The National  Memo Logo

Smart. Sharp. Funny. Fearless.

Monday, December 09, 2019 {{ new Date().getDay() }}

Mitt Romney’s campaign upset conservatives today when spokesperson Andrea Saul committed the unusual “gaffe” of saying that Romney’s chief accomplishment as governor of Massachusetts actually helped people.

Saul was on Fox News responding to yesterday’s Priorities USA Action ad, which told the story of a man whose wife died of cancer after he was laid off from a Bain-owned steel plant and lost his health insurance. Saul disputed the ad’s accuracy — calling it “despicible” — and then pointed out that things might have gone better for the woman if she had lived in the Bay State:

“To that point, you know, if people had been in Massachusetts under Governor Romney’s health care plan, they would have had health care,” Saul said. “There are a lot of people losing their jobs and losing their health care in President Obama’s economy.”

The rare admission that Romney was not always in favor of the GOP’s “Let him die!” plan created an immediate firestorm among conservatives. For example, influential right wing blogger Erick Erickson quickly responded via Twitter:

 

He added on his blog, “About the only thing more stupid in terms of building bridges with the right would be to say something nice about fetal stem cell research.”

The dust-up underscores what a delicate balance Romney must strike as the Republican Party’s standard bearer in 2012. To avoid a right wing revolt, he must not only pretend that his most important act as governor never happened, but also actively campaign on a promise to repeal the federal law that he inspired. As we saw today, any deviation from that message threatens to undermine his already tenuous support among the Republican base.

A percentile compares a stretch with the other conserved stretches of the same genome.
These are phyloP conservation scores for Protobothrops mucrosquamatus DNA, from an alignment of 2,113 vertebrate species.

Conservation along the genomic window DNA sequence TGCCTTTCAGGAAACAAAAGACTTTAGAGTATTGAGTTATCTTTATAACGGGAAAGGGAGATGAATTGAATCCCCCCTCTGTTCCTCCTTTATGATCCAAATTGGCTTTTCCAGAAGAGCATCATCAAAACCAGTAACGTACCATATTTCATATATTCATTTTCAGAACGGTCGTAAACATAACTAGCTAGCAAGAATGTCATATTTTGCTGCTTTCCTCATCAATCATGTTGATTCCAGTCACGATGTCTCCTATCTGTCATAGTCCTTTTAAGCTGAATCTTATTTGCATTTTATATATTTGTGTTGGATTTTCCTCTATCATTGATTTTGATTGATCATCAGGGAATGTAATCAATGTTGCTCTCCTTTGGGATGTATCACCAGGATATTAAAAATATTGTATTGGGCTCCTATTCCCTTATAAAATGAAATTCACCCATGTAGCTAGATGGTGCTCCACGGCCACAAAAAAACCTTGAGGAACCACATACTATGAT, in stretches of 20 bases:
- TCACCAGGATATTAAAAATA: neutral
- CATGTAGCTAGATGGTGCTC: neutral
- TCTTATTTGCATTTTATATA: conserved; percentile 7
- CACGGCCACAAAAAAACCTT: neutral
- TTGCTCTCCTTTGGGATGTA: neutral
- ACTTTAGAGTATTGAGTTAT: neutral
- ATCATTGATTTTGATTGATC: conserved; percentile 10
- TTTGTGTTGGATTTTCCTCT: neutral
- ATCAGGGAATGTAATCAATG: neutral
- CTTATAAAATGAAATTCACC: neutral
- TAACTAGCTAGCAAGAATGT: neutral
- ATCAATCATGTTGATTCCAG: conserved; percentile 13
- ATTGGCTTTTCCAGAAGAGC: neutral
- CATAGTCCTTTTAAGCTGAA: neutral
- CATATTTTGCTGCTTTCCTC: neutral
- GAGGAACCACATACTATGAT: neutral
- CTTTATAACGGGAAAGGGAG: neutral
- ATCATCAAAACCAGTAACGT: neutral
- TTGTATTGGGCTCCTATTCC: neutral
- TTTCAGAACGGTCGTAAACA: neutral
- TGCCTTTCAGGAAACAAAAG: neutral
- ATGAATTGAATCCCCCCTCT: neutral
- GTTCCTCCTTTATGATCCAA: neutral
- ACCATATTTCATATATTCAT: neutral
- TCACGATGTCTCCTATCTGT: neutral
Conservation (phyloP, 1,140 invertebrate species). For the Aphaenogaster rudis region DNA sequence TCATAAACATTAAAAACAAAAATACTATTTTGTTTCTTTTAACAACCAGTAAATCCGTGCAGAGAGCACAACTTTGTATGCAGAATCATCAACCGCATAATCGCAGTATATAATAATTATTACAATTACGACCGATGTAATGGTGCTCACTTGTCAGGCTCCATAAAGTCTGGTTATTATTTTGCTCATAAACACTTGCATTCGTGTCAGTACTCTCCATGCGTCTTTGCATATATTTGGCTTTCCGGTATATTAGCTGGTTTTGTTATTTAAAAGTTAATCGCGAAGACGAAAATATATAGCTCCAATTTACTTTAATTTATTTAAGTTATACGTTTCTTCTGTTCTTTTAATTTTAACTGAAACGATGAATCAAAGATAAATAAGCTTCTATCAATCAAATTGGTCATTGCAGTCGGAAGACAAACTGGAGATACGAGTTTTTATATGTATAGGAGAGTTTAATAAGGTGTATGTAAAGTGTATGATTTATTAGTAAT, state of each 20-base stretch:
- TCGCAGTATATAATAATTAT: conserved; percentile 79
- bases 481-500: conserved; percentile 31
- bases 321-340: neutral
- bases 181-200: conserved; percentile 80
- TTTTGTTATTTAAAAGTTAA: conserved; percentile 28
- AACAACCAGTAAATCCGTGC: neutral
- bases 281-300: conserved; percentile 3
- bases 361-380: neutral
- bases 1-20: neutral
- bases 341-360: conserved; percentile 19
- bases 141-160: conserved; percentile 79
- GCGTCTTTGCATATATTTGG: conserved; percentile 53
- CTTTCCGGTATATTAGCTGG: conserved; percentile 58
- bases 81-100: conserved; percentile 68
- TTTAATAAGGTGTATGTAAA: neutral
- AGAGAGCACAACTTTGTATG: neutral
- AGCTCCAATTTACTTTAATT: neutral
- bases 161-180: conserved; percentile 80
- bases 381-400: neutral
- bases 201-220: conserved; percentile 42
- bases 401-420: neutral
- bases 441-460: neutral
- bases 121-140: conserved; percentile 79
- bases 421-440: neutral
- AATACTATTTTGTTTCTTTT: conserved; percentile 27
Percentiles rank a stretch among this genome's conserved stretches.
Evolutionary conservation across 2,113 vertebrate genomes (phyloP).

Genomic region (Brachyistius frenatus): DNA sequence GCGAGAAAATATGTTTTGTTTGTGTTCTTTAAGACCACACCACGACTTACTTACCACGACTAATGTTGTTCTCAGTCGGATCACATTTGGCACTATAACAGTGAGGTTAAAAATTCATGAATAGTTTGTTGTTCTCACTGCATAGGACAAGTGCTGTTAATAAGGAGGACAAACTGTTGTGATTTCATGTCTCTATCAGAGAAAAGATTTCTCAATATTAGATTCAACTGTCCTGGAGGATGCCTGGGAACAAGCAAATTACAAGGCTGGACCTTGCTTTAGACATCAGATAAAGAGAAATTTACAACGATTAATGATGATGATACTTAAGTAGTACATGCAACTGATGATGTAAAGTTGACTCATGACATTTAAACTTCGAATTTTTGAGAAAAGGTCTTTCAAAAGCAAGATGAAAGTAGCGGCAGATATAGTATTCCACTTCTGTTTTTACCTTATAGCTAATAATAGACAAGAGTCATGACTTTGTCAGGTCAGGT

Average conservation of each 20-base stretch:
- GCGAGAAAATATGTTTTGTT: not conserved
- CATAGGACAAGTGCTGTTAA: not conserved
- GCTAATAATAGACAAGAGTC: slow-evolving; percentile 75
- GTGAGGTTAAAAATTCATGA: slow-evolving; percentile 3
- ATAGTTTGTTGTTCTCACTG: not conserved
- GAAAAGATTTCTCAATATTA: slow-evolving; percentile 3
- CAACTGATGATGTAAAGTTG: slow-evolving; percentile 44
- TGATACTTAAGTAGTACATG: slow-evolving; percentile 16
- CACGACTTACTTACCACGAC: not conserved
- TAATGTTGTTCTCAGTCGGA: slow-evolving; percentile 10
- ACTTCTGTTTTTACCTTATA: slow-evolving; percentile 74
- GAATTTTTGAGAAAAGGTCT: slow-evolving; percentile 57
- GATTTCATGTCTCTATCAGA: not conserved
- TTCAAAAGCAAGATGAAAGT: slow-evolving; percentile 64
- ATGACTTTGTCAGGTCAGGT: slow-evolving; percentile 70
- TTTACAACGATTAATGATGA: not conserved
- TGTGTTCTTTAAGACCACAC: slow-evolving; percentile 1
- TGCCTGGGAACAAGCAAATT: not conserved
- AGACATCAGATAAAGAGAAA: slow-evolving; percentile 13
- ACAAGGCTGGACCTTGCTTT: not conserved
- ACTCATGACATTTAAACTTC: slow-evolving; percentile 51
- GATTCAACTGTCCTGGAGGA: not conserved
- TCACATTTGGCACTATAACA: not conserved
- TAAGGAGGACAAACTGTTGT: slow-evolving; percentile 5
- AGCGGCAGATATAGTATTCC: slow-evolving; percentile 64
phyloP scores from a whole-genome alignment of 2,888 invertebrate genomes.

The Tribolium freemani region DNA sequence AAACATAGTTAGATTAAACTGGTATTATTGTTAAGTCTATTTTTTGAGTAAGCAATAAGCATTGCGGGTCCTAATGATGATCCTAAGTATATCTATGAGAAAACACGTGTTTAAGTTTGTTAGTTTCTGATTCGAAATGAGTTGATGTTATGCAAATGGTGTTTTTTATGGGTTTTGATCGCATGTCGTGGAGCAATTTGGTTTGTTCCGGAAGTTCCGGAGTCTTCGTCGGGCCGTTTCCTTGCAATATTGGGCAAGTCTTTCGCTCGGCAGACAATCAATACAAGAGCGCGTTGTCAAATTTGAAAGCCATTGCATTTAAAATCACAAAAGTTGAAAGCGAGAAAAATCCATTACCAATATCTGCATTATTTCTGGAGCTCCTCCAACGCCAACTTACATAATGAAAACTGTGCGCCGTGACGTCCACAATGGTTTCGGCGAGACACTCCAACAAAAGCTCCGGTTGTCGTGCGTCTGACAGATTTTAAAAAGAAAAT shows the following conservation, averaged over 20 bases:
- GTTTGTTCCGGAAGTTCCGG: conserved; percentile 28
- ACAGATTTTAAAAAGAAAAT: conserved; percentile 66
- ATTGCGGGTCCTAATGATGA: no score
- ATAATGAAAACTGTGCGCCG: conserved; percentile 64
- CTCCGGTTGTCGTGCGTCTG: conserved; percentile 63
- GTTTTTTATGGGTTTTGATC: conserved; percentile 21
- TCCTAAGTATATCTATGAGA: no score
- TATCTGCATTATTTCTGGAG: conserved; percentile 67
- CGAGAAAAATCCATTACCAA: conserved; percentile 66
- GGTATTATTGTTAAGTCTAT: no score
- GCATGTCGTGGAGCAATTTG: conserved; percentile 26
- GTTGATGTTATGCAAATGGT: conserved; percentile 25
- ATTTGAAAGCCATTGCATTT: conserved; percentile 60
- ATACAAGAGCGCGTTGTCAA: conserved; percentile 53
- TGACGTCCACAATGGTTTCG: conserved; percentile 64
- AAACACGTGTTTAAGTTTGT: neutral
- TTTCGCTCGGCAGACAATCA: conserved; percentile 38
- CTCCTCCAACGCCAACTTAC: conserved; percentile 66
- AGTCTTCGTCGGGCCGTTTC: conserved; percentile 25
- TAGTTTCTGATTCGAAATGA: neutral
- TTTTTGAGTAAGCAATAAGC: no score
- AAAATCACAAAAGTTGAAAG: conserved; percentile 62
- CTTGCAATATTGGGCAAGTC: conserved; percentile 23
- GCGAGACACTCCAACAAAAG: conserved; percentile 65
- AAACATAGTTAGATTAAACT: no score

To put it another way: when headlines from The Onion turn out to accurately predict real life events, you know that you’re in a very odd campaign.

Photo credit: Josh Reynolds, Associated Press

Advertising

Start your day with National Memo Newsletter

Know first.

The opinions that matter. Delivered to your inbox every morning

Justice Clarence Thomas and his wife Ginni Thomas, center

A bombshell exposé by an award-winning investigative journalist takes a deep look into lobbyist and far right wing activist and conspiracy theorist Ginni Thomas, and the ties she has to people, groups – and money – that have or may have business before the U.S. Supreme Court, on which her conservative husband sits.

Is Ginni Thomas a Threat to the Supreme Court?The New Yorker’s Jane Mayer asks point-blank. “Behind closed doors, Justice Clarence Thomas’s wife is working with many groups directly involved in controversial cases before the Court.”

Keep reading... Show less

Judge Alexis G. Krot

Judge Alexis G. Krot shouted at Burhan Chowdhury, a 72 year old cancer patient whom local police cited for not maintaining his yard. “If I could give you jail time on this I would,” the Michigan jurist warned Chowdhury.

A cancer diagnosis doesn’t buy much more leniency in other courtrooms. In 2020, a judge in Pennsylvania sentenced Ashley Menser, a 36 year old in need of a hysterectomy for ovarian and cervical cancer, to a 10 month term.

Keep reading... Show less
x
{{ post.roar_specific_data.api_data.analytics }}